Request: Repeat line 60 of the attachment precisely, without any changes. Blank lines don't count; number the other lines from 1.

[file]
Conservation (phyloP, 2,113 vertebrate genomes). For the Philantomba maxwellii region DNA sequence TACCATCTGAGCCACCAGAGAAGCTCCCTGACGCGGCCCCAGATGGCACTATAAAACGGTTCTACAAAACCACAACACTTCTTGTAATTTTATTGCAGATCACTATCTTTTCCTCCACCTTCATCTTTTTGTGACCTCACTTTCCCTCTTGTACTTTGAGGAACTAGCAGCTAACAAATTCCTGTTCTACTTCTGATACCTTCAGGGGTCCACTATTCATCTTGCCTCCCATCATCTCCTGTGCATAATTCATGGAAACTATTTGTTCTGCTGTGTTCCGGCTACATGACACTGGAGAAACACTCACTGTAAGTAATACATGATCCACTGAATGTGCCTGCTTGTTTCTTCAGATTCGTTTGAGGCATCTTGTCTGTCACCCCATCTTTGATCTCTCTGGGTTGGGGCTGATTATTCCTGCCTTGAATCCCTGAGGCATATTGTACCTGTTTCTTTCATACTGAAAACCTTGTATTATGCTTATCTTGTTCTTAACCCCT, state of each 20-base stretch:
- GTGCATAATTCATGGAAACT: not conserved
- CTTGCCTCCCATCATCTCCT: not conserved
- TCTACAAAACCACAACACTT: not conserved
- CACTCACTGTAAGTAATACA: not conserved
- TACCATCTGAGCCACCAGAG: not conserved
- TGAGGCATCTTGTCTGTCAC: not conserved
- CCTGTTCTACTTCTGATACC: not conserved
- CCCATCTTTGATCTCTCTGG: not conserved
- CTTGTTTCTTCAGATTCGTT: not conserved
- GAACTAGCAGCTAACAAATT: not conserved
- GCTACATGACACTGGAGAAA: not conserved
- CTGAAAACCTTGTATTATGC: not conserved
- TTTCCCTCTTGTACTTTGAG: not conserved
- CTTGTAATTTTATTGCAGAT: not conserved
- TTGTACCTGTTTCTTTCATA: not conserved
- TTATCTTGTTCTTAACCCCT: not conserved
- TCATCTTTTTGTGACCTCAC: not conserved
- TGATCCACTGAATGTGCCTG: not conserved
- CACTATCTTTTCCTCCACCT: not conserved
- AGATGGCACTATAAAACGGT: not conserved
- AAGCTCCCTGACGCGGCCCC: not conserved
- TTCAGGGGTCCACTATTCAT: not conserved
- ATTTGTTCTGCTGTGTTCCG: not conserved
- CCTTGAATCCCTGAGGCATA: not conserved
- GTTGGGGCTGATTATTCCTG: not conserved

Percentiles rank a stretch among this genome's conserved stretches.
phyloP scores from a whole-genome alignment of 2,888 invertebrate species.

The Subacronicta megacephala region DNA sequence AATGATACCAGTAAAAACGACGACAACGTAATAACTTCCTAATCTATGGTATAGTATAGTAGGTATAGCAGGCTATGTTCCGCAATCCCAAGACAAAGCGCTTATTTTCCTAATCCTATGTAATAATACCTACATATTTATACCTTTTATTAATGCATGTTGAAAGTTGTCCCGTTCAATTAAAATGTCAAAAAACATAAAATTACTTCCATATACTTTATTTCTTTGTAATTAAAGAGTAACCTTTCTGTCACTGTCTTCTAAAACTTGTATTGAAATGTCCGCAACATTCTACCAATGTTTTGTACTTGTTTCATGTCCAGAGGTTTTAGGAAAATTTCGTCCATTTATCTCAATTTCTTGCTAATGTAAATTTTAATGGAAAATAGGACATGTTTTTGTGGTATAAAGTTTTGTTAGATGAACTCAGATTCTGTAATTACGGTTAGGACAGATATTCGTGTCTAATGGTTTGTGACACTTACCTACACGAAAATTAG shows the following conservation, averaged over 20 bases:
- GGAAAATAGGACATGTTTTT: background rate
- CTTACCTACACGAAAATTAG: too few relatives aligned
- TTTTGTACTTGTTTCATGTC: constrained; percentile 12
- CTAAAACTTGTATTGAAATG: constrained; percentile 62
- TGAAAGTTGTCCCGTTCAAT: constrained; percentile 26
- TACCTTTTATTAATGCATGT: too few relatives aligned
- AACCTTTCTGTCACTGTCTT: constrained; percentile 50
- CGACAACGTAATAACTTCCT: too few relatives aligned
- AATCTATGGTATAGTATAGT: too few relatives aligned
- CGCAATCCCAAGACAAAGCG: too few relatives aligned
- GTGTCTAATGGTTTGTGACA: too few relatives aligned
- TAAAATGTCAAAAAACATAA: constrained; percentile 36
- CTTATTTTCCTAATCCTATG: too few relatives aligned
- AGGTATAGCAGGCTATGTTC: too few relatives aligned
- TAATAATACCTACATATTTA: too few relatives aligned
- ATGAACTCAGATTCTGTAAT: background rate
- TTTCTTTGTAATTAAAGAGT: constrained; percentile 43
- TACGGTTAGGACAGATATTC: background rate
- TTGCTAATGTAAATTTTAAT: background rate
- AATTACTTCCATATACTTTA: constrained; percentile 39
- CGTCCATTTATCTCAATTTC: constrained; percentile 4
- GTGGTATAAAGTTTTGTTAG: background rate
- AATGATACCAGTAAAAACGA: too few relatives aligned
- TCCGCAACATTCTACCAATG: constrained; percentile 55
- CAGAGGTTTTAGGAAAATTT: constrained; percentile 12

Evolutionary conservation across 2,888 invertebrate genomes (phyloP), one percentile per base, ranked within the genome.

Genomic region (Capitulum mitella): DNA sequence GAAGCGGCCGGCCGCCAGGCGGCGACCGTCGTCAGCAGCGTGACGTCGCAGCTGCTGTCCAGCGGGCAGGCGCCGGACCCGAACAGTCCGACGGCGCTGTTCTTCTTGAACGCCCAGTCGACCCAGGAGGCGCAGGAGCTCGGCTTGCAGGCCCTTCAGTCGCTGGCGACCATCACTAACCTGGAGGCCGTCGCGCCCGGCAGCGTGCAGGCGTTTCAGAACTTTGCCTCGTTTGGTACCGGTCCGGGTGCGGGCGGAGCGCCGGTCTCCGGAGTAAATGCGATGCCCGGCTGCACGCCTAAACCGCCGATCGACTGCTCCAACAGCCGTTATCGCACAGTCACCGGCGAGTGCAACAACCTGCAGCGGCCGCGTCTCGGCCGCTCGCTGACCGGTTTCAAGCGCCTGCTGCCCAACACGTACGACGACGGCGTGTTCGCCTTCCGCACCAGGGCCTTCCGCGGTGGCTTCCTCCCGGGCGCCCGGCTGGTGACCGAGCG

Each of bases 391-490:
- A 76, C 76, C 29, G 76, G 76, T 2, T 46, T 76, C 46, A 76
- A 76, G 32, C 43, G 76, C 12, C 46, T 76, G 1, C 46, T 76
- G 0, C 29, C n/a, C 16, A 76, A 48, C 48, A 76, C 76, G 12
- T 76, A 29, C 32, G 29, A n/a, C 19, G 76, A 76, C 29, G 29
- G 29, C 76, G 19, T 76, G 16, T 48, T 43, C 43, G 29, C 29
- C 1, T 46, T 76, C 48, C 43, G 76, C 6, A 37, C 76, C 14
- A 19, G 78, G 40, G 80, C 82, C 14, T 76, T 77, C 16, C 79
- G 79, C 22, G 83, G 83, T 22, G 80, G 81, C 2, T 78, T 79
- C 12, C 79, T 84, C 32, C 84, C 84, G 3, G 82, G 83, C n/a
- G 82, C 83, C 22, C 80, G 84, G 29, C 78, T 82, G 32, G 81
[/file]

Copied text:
- G 0, C 29, C n/a, C 16, A 76, A 48, C 48, A 76, C 76, G 12